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AS and A Level: Sylvia Plath
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Common errors when writing about Sylvia Plath
- 1 When writing about both the poetry and the prose, remember to write about technique as well as content.
- 2 Avoid sweeping generalisations about social attitudes, conventions and gender relationships in the 1950s and 1960s.
- 3 Avoid giving the impression that Plath’s work is entirely autobiographical. It may well be based on actual events in her life, but the process of creative writing always involves an element of transformation.
- 4 Check your quotations carefully. Misquotations or quotations which make only partial sense never impress the marker.
- 5 The author should be referred to as Plath or Sylvia Plath, not Sylvia.
Writing about Plath's poetry
- 1 Plath’s poetry is often densely metaphorical and sometimes obscure. It is acceptable to acknowledge this, and offer tentative or alternative interpretations.
- 2 Most students comment on Plath’s arresting use of simile and metaphor.
- 3 You should also consider alliteration, assonance and repetition in addition to looking at regular and irregular rhyme schemes, rhythmic variation and variety of verse forms.
Writing about 'The Bell Jar'
- 1 ‘The Bell Jar’ is best described as semi-fictionalised. Do not assume it is a fully autobiographical account of Plath’s experiences.
- 2 Consider the tone of the novel as well as its content. Useful words to describe the variety of tone in the novel include: conversational, humorous, detached, ironic, fragmented, bleak, and introspective.
- 3 Consider paragraph length and how Plath uses it to reflect the content and mood.
- Marked by Teachers essays 5
Critical appreciation of the poem "Old Ladies' Home" by Sylvia Plath with reference to the presentation of old age4 star(s)
For example, the last stanza of the poem says, "And Death, that bald-head buzzard, / Stalls in halls where the lamp wick/ Shortens with each breath drawn." Metaphor is used here to compare death to the buzzard which is a scavenging bird, similar to the vulture. Death is described as something that lurks within the home, waiting for the right time to swoop down like a buzzard and engulf the lives of the old women when they go to sleep on their beds, which are "boxed-in like coffins".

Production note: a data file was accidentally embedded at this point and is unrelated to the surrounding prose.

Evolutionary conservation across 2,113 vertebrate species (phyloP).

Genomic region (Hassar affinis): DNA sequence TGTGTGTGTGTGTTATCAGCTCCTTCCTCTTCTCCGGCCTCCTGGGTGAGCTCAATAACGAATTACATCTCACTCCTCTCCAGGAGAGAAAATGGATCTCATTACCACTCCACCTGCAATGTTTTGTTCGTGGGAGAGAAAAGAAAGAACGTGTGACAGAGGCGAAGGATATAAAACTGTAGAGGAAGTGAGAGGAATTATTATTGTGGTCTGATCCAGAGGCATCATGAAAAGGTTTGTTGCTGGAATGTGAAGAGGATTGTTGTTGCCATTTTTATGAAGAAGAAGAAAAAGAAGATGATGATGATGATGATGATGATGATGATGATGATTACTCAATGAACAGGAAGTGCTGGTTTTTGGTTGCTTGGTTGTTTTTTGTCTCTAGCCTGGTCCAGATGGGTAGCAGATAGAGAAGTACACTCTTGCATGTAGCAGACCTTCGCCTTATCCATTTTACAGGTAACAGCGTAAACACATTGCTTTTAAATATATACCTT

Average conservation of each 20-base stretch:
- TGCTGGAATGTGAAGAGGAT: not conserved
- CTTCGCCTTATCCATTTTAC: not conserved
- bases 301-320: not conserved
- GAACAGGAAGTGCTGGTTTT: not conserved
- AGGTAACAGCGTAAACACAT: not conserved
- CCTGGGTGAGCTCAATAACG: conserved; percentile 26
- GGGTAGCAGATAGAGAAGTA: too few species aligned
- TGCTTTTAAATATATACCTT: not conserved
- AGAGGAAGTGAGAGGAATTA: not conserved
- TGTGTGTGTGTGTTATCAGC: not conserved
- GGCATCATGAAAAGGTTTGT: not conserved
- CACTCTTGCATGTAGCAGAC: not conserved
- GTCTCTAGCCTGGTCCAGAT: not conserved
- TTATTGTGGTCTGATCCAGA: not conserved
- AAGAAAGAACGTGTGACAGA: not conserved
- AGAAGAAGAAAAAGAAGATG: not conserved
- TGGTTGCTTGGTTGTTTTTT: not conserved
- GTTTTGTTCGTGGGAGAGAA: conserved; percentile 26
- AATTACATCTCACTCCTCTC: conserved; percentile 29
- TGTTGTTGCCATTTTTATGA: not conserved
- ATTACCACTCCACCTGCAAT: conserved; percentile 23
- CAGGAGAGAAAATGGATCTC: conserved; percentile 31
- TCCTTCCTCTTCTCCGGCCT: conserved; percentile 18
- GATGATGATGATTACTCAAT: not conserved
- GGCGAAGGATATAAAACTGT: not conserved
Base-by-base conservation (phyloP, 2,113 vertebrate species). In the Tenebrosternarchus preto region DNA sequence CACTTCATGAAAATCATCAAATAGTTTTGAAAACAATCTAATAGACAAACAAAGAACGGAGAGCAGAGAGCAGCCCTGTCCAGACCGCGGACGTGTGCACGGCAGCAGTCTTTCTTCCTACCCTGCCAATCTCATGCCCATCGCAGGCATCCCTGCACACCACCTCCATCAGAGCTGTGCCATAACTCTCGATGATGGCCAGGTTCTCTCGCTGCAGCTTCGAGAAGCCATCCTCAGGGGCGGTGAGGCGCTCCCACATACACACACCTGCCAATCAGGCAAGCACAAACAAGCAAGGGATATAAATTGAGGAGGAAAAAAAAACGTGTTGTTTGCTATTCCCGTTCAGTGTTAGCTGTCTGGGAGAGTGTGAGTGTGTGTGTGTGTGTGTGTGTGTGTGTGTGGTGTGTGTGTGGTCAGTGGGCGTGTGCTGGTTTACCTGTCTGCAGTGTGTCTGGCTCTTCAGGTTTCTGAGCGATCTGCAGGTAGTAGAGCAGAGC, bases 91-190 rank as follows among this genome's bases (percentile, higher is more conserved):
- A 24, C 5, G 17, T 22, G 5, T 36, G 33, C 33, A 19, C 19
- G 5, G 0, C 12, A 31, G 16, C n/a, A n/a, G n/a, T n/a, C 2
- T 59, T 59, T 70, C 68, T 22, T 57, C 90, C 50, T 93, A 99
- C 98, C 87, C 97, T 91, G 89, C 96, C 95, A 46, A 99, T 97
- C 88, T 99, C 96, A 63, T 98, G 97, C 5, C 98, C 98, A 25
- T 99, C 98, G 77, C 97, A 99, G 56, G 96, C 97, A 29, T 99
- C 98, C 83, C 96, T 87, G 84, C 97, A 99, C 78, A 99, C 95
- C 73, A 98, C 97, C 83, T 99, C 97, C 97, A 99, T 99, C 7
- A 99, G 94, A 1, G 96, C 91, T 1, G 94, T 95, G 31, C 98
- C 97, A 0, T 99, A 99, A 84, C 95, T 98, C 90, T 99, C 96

- Word count: 1134
This ties in with the shoe point made earlier - her father seems a tyrant, overbearing and forceful. The poet describes herself as "poor and white". At the time of the poem's writing (1962) the Civil Rights movement was starting to gain momentum. "Poor and white" may be an allusion to the "white trash" of the time. The elitist white people would have nothing to do with them, as they were socially unacceptable, and the black people wouldn't accept them because they were white (of course, this replies in reverse.)
- Word count: 1943
The metaphor of 'black shoe' possibly used to denote a person, suggests a stifling image. The speaker claims to have lived in that shoe, almost as if unwillingly trapped. While it suggests a sort of protection, the colour imagery of black, which is a recurring motif in the poem, connotes to negativity: death, even decaying. This could further be interpreted to suggest that Plaths own voice is accusing her father of having trapped her by his sudden death; she is almost disclosing her great weakness before him even after his death and again returns to the initial idea of conflict and confusion.
- Word count: 1715
Then, in stanza two, Plath stays detached from the poem, and the whole stanza implies disorder. 'Observed' suggests that the woman in the poem was watching from a distance, and therefore the writing is very detached and as if a step has been taken back in order to see things as a whole. Also, the whole stanza implies disorder with lexis such as 'unbalanced', 'uneven', 'wilderness' and 'disarray', all of which suggest disarray and no order. Almost all of these words are relating to nature, 'Through a rank wilderness of fern and flower/She judged petals in disarray' The use of 'rank wilderness' implies that the female persona believes that nature, shown by the 'fern and flower' is dirty and scary because she does not know anything abut it, as implied by 'wilderness'.
- Word count: 1096
Present the way in which imprisonment is presented in 'The Bell Jar' The bell jar is an inverted glass jar, generally used to display an object of scientific curiosity3 star(s)
The task given to the reader is to try to figure out why Esther is so filled with conflict, so alienated. She herself says, "I was supposed to be having the time of my life." So why is she so miserable with her success? Why does she feel the need to invent another name for herself, "Elly Higginbottom"? Why does she try to be pals with Doreen? Why does Esther avoid her magazine work if she really does like her boss, Jay Cee?
- Word count: 1959